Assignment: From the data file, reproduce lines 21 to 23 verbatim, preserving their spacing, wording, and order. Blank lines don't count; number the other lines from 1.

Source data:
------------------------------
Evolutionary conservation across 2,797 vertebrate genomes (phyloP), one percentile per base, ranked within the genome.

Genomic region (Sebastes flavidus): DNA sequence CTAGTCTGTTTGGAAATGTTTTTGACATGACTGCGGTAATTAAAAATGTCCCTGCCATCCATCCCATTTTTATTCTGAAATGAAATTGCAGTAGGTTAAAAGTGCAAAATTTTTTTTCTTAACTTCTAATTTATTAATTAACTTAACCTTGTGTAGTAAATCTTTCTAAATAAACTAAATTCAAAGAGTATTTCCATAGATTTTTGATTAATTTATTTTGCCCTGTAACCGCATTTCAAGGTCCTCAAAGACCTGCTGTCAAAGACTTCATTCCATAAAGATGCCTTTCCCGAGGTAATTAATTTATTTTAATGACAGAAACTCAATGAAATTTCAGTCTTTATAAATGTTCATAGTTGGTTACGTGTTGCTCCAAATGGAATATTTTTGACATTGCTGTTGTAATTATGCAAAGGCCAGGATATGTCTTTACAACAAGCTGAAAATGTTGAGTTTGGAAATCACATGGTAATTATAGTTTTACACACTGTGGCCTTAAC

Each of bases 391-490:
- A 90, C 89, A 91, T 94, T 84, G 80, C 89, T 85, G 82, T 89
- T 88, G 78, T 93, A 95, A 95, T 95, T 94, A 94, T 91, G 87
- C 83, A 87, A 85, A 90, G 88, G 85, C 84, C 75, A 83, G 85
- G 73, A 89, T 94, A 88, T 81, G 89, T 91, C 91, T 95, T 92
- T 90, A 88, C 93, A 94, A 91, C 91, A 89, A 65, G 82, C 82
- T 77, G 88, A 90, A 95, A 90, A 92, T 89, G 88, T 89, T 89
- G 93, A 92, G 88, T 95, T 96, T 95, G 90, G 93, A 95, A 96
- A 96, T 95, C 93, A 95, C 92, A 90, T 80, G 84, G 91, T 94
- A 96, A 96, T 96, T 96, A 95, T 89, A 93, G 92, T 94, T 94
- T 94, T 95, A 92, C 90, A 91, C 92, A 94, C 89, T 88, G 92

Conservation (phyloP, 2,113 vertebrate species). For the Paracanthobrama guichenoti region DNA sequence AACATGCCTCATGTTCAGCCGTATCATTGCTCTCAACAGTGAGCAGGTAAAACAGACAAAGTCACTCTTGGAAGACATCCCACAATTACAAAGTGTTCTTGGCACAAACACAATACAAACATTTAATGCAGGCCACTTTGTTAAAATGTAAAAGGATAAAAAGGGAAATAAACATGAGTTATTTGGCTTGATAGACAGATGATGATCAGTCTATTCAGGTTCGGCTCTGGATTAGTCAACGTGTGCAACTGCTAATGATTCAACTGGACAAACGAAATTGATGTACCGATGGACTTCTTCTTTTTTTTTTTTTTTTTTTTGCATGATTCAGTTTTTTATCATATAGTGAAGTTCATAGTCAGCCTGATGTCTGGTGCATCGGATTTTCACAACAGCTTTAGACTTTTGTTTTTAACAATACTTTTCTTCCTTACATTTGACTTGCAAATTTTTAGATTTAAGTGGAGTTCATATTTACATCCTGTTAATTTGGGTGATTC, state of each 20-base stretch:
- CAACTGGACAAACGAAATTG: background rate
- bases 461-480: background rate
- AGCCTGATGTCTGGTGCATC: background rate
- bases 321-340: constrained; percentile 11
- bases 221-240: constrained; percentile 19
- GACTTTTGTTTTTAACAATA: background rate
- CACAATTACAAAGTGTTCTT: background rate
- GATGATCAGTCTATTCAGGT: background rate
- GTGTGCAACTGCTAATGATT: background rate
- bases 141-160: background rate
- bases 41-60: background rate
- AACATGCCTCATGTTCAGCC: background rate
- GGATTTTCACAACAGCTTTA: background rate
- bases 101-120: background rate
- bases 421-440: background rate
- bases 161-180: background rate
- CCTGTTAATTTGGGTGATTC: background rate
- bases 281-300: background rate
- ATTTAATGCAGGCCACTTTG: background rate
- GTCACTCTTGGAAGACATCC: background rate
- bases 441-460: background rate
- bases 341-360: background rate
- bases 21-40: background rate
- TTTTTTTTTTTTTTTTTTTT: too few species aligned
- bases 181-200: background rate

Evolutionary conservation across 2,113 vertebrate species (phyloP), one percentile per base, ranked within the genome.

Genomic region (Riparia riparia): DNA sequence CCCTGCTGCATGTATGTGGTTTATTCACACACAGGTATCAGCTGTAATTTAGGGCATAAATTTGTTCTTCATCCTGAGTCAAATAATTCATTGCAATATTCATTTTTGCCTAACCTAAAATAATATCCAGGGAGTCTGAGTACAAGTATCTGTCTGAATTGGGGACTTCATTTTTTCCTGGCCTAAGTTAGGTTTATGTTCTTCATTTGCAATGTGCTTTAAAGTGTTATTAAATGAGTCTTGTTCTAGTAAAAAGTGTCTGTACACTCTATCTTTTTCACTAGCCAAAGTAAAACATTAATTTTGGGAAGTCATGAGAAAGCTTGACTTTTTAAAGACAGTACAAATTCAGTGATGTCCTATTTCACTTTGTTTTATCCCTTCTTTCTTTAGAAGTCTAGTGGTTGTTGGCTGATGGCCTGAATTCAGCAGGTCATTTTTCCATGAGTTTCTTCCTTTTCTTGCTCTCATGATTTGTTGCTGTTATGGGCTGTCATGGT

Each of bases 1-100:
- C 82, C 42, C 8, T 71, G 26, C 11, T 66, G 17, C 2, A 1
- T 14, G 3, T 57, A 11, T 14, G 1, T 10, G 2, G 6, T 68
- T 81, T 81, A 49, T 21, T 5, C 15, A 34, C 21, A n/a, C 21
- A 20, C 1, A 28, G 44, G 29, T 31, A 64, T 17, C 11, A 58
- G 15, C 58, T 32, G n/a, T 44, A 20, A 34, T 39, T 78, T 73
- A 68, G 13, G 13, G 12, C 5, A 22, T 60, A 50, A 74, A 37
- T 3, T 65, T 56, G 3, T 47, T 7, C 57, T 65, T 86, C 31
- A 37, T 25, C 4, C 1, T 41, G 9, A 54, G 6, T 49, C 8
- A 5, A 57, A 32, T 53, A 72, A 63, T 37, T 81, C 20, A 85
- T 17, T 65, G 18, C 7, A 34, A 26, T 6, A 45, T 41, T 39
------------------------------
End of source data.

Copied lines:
- CACAATTACAAAGTGTTCTT: background rate
- GATGATCAGTCTATTCAGGT: background rate
- GTGTGCAACTGCTAATGATT: background rate